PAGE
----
Sunday, January 30, 2011

BBA Challenge Bread #42—Potato, Cheddar & Chive Torpedoes

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Oh, that sly Mr. Reinhart. He saved some humdingers for the final two breads in The Bread Baker's Apprentice – "the final grace notes" recipes. We've made it to the second to last – Potato, Cheddar, and Chive Torpedos – and they're wonderful. Let's take a look.


I'm baking my way through Peter Reinhart's award winning book, The Bread Baker's Apprentice, along with a number of other amateur bakers. (I'm not sure how many are still with us. Many have finished - and some are just starting). Want to learn more about it? Check out the following links:

Technically, this bread is meant to be a mixed-method formula, meaning it combines a wild yeast starter with commercial yeast. As I mentioned in my BBA bread #35, I managed to lose my starter and I never bothered to make another. I kinda sorta thought about giving it another whirl, but never got around to it. So when it came time for this bread, I diverged from the formula as written and replaced the barm (or starter) with poolish, a standard preferment we've used at various points throughout the book.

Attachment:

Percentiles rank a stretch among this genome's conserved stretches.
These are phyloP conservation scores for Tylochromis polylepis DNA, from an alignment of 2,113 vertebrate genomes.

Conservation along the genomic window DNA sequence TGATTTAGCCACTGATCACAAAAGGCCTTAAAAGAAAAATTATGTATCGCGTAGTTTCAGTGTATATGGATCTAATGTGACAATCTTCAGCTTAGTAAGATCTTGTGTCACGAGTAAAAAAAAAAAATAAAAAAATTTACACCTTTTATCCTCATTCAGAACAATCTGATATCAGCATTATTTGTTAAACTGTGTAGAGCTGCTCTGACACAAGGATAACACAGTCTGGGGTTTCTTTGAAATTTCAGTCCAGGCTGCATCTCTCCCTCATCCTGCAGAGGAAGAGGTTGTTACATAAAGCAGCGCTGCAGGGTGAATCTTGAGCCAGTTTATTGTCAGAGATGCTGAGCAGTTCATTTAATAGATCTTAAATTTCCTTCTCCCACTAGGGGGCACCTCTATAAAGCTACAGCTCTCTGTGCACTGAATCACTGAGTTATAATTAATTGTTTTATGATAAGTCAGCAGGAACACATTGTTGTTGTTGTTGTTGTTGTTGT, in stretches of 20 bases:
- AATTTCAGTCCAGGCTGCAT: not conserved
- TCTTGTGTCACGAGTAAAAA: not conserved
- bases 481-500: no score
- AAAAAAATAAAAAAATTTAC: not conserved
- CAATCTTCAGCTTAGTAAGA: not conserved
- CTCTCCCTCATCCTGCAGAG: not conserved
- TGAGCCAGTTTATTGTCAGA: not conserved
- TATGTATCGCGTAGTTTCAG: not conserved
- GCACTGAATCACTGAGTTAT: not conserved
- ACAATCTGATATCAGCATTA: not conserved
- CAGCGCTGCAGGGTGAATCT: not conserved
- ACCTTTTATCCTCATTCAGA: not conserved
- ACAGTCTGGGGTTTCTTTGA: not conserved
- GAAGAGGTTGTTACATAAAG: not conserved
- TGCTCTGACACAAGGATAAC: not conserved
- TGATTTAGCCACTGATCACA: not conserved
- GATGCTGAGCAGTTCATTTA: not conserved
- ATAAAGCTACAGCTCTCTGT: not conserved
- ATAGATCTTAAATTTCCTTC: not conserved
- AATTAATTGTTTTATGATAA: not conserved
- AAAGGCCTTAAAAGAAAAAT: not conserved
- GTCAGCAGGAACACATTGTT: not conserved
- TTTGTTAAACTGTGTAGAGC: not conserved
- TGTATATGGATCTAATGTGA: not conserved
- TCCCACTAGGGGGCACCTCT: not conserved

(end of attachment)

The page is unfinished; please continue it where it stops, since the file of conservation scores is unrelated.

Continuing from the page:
PCC-poolish collage

I made a half batch of the poolish formula in the book which would yield a bit more than I needed, but I wasn't concerned about that. I mixed it up on a Friday evening and let it sit out until I used it the next day. I didn't bother to refrigerate it, so all told, it was bubbling away for about 18 hours.

Before I put the preferment to use, I cooked up the potato, let it cool, then added it and about 3/4 cup of potato water to some flour, yeast and salt. 

PPC-potato collage

This recipe calls for fresh chives which is the one herb I actually DO successfully grow, but mine was under a foot of snow. Gah. If I'd picked up the pace last year, I could have used some, but alas, it didn't happen. Instead, I used this.